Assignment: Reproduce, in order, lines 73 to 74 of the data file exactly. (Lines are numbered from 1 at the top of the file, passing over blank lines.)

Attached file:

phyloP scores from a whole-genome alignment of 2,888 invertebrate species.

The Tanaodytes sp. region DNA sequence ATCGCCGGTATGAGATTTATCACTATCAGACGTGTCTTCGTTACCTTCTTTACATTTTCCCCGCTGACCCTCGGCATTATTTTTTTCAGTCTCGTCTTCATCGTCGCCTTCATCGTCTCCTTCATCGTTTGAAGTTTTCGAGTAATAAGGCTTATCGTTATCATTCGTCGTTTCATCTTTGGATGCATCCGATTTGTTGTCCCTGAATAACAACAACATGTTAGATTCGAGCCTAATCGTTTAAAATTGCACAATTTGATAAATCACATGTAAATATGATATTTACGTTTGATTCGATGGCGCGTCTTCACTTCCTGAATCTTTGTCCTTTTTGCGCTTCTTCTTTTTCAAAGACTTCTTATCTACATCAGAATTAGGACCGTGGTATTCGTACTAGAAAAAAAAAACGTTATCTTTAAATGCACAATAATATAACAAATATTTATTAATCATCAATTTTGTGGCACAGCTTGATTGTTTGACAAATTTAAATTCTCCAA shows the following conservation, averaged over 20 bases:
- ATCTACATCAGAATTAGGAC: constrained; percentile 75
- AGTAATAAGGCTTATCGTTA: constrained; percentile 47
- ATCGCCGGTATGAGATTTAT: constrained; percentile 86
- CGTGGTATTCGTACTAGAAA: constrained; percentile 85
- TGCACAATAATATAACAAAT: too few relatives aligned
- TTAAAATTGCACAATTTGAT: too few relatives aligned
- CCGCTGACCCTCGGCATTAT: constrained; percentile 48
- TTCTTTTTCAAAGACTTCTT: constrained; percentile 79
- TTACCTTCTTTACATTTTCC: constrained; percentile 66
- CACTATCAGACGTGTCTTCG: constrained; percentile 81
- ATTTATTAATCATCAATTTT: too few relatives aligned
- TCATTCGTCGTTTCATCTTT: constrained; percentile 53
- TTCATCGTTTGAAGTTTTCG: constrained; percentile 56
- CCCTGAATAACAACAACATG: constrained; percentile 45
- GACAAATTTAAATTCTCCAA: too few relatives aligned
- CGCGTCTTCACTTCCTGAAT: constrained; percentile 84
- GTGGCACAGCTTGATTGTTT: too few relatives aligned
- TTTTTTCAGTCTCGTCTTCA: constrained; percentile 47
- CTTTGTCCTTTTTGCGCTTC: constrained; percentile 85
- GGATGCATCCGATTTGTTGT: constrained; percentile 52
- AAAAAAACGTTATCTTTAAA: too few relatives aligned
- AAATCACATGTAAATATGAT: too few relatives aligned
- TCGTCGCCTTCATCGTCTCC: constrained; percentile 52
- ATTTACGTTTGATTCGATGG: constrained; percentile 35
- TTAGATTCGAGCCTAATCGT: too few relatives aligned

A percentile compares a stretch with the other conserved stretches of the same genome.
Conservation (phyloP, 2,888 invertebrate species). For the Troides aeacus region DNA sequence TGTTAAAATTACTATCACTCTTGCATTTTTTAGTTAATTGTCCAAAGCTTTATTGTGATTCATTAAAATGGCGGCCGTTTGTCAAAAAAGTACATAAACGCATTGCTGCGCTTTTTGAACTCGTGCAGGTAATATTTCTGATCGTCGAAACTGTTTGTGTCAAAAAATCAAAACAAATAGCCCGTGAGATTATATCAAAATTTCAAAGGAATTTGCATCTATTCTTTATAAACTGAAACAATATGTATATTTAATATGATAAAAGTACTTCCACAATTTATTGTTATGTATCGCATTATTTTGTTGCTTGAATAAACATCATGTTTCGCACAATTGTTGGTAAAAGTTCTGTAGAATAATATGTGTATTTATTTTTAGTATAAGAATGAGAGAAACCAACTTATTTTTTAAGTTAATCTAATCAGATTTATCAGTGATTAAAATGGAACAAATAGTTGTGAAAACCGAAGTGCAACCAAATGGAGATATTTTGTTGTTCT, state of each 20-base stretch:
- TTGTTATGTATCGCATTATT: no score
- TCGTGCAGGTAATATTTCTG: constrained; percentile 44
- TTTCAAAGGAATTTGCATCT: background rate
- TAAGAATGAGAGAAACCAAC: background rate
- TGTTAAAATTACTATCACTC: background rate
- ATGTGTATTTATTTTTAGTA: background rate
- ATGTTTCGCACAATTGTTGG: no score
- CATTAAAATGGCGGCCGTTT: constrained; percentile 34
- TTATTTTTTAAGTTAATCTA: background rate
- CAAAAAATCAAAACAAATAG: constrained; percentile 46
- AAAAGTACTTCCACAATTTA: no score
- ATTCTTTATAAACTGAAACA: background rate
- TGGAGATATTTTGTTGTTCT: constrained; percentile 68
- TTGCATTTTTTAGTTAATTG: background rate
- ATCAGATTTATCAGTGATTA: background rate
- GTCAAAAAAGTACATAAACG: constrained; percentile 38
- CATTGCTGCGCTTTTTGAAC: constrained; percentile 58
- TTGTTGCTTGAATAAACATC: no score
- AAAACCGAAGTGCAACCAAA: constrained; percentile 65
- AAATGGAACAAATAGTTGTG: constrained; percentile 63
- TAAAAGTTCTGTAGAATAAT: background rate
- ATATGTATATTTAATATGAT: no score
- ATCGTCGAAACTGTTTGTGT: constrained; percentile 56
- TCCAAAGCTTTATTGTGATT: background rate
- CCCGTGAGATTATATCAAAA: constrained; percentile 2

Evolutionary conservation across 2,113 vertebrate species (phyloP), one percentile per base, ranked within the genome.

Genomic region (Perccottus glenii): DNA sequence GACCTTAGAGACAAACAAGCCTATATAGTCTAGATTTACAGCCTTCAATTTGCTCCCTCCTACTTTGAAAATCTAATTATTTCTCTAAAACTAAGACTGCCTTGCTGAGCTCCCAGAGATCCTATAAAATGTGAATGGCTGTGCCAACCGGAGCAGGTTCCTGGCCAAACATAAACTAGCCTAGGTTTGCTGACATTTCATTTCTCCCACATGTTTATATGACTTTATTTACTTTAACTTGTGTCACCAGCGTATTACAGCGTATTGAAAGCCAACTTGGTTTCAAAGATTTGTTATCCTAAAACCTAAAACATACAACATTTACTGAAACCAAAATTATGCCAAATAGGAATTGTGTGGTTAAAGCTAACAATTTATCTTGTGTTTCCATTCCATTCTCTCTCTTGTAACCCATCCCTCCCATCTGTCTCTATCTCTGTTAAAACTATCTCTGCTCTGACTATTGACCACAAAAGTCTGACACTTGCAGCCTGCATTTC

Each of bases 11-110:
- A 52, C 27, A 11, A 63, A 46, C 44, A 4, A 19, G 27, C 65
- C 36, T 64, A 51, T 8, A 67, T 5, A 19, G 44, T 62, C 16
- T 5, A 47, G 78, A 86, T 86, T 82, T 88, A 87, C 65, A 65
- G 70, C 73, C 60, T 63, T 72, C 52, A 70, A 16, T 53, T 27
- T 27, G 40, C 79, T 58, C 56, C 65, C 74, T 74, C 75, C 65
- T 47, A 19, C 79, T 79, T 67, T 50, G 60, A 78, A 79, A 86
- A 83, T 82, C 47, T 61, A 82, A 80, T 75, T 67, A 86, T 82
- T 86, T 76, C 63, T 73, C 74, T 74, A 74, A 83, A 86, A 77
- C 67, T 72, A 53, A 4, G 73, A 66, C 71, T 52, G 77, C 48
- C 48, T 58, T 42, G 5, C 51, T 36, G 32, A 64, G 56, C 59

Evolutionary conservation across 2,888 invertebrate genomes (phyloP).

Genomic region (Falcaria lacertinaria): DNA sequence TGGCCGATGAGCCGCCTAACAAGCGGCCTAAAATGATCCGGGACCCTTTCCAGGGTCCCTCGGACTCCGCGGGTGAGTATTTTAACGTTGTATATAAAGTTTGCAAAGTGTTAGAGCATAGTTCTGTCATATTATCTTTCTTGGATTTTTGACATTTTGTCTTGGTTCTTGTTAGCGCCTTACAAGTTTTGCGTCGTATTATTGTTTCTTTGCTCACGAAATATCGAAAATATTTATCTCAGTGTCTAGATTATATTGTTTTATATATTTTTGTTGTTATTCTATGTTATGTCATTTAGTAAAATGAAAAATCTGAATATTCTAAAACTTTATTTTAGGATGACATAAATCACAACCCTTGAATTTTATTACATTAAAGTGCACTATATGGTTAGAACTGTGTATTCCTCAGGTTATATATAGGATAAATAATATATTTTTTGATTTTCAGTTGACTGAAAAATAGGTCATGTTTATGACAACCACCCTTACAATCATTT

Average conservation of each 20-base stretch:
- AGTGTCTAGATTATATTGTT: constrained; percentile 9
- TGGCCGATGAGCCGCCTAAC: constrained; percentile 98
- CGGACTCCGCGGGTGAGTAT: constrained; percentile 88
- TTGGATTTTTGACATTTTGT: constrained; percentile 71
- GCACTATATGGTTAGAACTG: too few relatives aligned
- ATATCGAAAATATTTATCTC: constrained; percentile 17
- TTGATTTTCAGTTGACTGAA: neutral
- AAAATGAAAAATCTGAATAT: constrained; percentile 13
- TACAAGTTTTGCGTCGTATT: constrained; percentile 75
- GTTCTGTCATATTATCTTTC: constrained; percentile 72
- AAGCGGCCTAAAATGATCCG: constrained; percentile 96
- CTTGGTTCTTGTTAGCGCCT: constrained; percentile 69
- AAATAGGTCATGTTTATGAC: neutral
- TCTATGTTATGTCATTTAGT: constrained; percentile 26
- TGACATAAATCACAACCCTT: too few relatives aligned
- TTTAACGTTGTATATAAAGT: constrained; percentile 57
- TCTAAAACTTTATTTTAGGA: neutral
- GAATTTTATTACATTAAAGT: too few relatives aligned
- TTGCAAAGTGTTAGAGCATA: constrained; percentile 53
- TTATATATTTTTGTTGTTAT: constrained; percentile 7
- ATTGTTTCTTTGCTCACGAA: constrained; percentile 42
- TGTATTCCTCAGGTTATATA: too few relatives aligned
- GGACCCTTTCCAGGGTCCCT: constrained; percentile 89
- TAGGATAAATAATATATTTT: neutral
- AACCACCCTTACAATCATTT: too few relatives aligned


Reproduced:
- CGGACTCCGCGGGTGAGTAT: constrained; percentile 88
- TTGGATTTTTGACATTTTGT: constrained; percentile 71